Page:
One hundred years ago today, three years into the Great War, a diffident young Second Lieutenant stepped off the overnight sleeper at Edinburgh’s Waverley Station and emerged on to Princes St. He had only sixteen months left to live of his short life, but what he achieved in that time would bring him fame, and create a powerful and important legacy.
He was going to Craiglockhart War Hospital because he was suffering from shell shock, or neurasthenia as it was then described. He was lucky because, for most of the Great War, such a condition was recognised in officers but not in other ranks, who were in danger of being shot at dawn for desertion if they exhibited signs of what was called “funk” in the “Poor Bloody Infantry”.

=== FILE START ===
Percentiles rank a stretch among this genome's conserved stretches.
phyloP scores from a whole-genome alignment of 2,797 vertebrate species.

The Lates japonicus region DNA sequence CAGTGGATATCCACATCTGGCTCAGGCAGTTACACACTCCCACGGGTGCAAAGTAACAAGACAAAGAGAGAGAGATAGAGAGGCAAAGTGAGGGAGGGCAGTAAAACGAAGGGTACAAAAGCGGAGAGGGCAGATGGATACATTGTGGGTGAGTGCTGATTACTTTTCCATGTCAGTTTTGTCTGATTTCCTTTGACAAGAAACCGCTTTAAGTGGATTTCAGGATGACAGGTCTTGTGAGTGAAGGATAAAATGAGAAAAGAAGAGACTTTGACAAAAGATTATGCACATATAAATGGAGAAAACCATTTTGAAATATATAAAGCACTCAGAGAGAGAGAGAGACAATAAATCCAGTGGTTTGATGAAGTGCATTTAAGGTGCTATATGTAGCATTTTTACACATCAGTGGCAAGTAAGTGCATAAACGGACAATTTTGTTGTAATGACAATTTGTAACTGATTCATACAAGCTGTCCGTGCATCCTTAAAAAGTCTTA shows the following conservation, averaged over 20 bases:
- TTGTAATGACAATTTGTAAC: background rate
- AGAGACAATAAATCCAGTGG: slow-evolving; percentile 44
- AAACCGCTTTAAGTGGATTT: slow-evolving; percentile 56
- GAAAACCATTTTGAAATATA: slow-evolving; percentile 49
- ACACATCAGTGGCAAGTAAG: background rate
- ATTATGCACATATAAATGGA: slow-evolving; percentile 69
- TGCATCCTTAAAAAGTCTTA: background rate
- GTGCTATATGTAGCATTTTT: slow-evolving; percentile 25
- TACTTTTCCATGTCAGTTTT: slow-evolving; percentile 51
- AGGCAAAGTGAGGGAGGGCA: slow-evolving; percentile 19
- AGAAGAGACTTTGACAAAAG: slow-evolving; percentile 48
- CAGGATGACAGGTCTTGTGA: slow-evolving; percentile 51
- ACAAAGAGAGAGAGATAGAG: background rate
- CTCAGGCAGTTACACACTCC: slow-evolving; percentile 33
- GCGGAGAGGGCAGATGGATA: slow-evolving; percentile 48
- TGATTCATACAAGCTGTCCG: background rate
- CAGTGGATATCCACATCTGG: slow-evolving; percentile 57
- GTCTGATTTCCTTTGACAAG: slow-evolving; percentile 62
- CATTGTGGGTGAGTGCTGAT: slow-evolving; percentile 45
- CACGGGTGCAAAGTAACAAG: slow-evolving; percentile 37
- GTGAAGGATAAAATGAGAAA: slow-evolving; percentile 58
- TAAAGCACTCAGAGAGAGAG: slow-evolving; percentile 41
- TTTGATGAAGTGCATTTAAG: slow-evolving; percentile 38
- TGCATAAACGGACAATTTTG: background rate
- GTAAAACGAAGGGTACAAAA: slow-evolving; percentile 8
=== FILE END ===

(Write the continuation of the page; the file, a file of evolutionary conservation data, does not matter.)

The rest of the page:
Though Wilfred Owen had only been a serving soldier for around a year, he had been involved in heavy fighting and some personally disabling incidents. He had spent a day and night trapped in a shell hole next to the body of a dead comrade, and he had experienced the trauma of his batman, whom he had posted sentry at the top of the dug out stairs, blown up by a shell, blinded, blown down the steps, and reduced to a quivering wreck.
As he headed for Craiglockhart War Hospital, he was closing in on two relationships which would have long lasting ramifications, and would be a catalyst for him achieving his dream of being a published and respected poet. One was Dr Rivers, the innovative psychiatrist at the hospital, and the other, of course, was Owen’s much admired poetic hero, Siegfried Sassoon, who was at Craiglockhart largely as a means of silencing him after his “Declaration of a Soldier” embarrassed the Establishment in its forthright denunciation of the extended war. Owen would gain poetic confidence and resolve from Sassoon in his time in the war hospital. He would be inspired to write as never before.